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leeb

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The PDF file above only references 5.25 (and 8") disks...
what does 'STAT DSK:' show you?

EDIT:
Something else that might be interesting... an entry in the 'boot thread' referred to:

BTW, if you happen to have the software for the HP 82900A terminal emulation co-processor, then this should be usable with the CP/M module, since the actual hardware card is the same for both systems. Unfortunately, I do not have this S/W.

:D
 
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gslick

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The PDF file above only references 5.25 (and 8") disks...
what does 'STAT DSK:' show you?

I assume the 9121 3.5-inch floppy has the same logical format as the 5.25-inch floppy. Physically the 5.25-inch floppy has 2 sides and 33 tracks with 16 sectors of 256 bytes and 270,336 bytes total, while the 9121 3.5-inch floppy has 1 side and 66 tracks with the same 16 sectors of 256 bytes and the same 270,336 bytes total.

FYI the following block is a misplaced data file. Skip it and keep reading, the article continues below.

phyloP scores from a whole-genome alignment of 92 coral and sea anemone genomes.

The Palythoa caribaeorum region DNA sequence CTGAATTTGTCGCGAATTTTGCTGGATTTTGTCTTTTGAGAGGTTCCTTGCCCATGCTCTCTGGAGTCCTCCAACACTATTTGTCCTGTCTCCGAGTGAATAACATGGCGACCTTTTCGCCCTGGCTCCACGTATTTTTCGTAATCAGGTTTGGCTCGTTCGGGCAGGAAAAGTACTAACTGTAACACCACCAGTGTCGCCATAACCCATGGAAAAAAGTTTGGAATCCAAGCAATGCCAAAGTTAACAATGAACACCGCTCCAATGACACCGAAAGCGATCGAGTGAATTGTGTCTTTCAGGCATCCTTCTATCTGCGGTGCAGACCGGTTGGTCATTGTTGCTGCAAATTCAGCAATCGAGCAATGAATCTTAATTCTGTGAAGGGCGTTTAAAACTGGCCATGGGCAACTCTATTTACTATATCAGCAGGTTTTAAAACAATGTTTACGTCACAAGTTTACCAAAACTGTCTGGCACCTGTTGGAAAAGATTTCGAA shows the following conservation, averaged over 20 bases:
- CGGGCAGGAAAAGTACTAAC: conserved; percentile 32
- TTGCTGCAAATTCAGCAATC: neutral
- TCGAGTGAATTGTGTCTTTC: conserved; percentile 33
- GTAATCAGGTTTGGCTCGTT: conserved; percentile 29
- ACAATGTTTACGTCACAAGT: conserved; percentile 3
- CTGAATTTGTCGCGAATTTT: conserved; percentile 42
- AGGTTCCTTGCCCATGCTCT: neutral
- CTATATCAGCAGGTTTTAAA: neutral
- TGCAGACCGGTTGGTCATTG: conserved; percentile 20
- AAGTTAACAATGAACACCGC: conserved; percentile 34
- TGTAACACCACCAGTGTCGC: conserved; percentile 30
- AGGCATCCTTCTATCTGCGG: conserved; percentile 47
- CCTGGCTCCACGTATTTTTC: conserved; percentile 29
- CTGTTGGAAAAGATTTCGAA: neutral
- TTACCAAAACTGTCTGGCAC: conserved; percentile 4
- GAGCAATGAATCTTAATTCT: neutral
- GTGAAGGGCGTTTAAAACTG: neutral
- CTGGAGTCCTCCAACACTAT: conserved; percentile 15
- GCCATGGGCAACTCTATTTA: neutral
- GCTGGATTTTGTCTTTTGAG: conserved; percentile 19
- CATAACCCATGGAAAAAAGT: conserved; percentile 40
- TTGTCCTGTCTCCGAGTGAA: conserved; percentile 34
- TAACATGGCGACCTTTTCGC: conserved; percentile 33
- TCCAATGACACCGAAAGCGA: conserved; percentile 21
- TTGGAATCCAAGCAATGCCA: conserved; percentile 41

If I dump the raw sectors of the floppy I can see the ASCII text of the DUMP.ASM file, but I can't find anything that I can recognize as a CP/M directory structure.

-Glen
 

leeb

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I assume the 9121 3.5-inch floppy has the same logical format as the 5.25-inch floppy. Physically the 5.25-inch floppy has 2 sides and 33 tracks with 16 sectors of 256 bytes and 270,336 bytes total, while the 9121 3.5-inch floppy has 1 side and 66 tracks with the same 16 sectors of 256 bytes and the same 270,336 bytes total.